Many pieces of poetry are like this. It is almost as if they were meant to be read out loud. For this book Paul B. Janeczko has selected thirty-six poems that are perfect for reading out loud. There are short ones, like Gigl, which is only six words long, and then there are others that are longer and more complicated. Jabberwocky by Lewis Carroll, for example, is full of words that most of us have never even heard before. What on earth is a “borogove” or a Tumtum tree?” The great thing about this poem is that is does not matter if we don’t know what all the words mean. They sound delicious.
   Some of the poems have an almost musical feel to them. Certainly Us Two by A.A. Milne is just such a poem. The bouncing rhythm and rhyming elements make this poem perfect for reading out loud.   
   Paul Janeczko has even chosen some poems that two or more readers can read together. Fishes: Poem for Two Voices by Georgia Heard is perfect for a two people to share, and an excerpt from Macbeth has three parts. Good Hot Dogs by Sandra Cisneros comes in two flavors, English and Spanish. What a wonderful way for two people to share the same poem!
   Many of the poems have one more thing to offer. They are perfect for memorizing. Sometimes the story in the poem is so catchy that one cannot help learning the poem quickly. Edward Lear’s The Owl and the Pussycat is a good example of this. Then there are the ones that are funny. Short and quirky limericks fit the bill for people who like to smile and laugh. Other poems have such wonderful language that we welcome the opportunity to take those words and tuck them into our memories so that we can pull them out whenever we want. Walt Whitman’s I Hear America Singing is the kind of poem that you want to keep in your head. It will always be there, so you can take it out at will, dust it off, and stay it loud.
   This is a splendid collection of poems that readers of all ages will enjoy exploring.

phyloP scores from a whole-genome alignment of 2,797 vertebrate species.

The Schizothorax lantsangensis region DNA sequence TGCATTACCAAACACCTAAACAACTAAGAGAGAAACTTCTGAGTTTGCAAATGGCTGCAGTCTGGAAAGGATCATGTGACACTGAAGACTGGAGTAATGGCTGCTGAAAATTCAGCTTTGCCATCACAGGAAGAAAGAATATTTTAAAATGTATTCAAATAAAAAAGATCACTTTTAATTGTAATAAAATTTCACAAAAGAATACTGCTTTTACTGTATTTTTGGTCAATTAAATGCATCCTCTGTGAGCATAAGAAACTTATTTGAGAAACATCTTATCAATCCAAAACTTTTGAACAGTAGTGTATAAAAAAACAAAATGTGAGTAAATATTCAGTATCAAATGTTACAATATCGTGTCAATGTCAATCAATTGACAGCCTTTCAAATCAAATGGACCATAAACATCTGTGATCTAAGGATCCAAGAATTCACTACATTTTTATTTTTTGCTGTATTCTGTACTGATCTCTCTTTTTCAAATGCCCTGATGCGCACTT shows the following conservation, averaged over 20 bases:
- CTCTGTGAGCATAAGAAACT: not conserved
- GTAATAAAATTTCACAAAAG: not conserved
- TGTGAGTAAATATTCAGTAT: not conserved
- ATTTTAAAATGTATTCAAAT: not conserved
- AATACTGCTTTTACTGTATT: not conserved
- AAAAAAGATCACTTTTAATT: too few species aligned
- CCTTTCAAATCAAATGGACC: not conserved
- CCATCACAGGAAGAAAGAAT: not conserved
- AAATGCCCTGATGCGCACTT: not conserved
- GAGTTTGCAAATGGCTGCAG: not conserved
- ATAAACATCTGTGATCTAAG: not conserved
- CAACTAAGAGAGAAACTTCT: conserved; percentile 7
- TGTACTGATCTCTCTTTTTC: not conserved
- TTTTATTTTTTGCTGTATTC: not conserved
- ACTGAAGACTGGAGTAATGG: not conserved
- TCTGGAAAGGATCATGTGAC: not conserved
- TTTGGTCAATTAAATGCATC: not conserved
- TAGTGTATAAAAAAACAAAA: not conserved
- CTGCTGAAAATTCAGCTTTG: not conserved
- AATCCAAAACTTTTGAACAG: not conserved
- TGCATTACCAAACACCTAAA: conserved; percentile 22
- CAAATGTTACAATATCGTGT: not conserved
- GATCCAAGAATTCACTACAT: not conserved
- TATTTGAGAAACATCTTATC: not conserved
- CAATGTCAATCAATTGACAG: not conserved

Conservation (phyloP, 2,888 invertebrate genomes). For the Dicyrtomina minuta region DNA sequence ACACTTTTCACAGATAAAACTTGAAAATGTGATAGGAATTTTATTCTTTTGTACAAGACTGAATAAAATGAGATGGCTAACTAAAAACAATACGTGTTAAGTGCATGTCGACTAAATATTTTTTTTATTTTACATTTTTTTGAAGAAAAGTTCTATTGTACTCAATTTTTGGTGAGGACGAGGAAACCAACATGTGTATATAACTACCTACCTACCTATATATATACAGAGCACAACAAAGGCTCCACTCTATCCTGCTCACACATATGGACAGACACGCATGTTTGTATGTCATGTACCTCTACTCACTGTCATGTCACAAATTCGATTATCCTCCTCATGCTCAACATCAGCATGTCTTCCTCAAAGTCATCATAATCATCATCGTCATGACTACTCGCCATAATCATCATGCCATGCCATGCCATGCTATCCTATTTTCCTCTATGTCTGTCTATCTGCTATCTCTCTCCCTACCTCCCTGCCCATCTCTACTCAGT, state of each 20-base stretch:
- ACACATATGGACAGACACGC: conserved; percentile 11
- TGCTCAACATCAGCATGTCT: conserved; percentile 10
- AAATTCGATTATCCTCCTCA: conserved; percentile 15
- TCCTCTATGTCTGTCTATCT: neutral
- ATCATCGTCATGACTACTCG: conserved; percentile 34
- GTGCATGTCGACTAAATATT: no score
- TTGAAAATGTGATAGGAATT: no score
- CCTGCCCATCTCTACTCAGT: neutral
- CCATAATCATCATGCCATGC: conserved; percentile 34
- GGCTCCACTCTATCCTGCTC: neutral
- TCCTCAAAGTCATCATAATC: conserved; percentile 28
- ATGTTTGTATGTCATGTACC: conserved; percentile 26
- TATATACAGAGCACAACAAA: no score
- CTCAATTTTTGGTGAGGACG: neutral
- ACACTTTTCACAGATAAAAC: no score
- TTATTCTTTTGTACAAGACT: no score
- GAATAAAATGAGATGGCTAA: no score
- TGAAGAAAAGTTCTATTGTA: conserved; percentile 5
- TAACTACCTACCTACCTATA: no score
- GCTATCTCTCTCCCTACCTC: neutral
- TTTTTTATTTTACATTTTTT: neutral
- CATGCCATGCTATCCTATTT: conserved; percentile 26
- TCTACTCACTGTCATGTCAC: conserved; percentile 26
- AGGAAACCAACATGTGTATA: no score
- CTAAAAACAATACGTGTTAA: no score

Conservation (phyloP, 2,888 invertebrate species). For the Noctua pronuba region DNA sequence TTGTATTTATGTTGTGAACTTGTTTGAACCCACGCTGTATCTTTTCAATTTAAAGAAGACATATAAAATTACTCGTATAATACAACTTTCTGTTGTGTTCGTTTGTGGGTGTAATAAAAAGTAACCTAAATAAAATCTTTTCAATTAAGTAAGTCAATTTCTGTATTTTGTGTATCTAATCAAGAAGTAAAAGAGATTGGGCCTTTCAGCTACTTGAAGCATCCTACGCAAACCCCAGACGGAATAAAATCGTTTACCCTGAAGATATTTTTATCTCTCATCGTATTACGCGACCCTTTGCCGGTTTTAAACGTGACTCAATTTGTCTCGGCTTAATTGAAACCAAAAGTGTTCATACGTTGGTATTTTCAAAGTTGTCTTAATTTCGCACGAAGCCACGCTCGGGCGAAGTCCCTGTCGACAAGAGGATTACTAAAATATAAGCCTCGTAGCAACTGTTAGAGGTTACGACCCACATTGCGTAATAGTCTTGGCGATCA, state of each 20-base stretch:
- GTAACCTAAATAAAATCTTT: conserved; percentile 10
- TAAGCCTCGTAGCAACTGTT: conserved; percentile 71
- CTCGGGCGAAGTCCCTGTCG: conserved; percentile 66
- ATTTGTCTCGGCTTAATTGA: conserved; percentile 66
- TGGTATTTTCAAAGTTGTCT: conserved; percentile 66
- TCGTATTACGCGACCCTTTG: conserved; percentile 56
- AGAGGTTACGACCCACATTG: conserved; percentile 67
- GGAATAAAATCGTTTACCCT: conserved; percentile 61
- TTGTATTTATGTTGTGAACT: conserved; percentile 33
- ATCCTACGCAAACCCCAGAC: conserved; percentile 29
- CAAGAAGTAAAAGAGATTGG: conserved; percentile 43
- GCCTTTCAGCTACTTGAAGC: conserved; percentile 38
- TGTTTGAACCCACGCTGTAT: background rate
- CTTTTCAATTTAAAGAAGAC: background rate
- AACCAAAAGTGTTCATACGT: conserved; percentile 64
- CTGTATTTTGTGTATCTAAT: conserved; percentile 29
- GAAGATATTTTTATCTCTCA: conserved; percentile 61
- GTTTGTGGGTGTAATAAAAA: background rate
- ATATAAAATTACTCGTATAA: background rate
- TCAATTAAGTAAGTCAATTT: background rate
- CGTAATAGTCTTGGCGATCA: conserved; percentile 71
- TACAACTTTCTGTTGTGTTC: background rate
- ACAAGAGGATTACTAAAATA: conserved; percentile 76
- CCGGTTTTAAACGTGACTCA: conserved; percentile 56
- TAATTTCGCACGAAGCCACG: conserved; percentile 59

Thursday, January 10, 2013

Peace by Wendy Anderson Halperin. A book for everyone


Yesterday was not a good day for me. I was struggling with fears, worries, and frustrations, and I was therefore feeling pretty miffed with the world in general. Then I settled down to read and review Peace by Wendy Anderson Halperin. For as long as I have been reading her books, I have loved the way Wendy pairs her illustrations with text that has substance. She makes her readers think about and consider what she is saying. Peace certainly did this for me. She reminded me that being angry with my lot in life serves no purpose. Instead I need to think things through quietly and refrain from sending my annoyed feelings out into the world. I need to set aside the small stuff and do my part to create peace.

Wendy Anderson Halperin
Picture Book
For ages 5 and up
Simon and Schuster, 2013, 978-0-689-82552-1
Sometimes, when we read or watch the news, we feel overwhelmed by the suffering that we see people experiencing all over the world. There is so much violence, and it exists on so many levels. People are robbed and hurt in their homes, and people die by the hundreds or thousands in wars and other conflicts. How can one person do anything about this terrible situation? How can a child promote peace when confronted by so much anger?
   In this beautiful and powerful book Wendy Anderson Halperin explores the idea that every one of us can do things to make our world more peaceful. In the beginning of the book she tells us how we can use our five senses so that we can become better peace makers. For example, we can use our sense of touch to “help, to plant, to comfort, to reach out, and to create peace.” With our ears we can be good listeners, and with our words we can “heal, not hurt.”
   She then goes on to show us using artwork, her words, and quotations, how peace can only come to our world if nations chose the path of peace. In turn nations can only embrace peace if cities are peaceful. Cities cannot be peaceful if neighborhoods are full of anger and violence, and if schools and homes are torn apart by cruel words and actions. Homes cannot find peace if there is no peace in our hearts.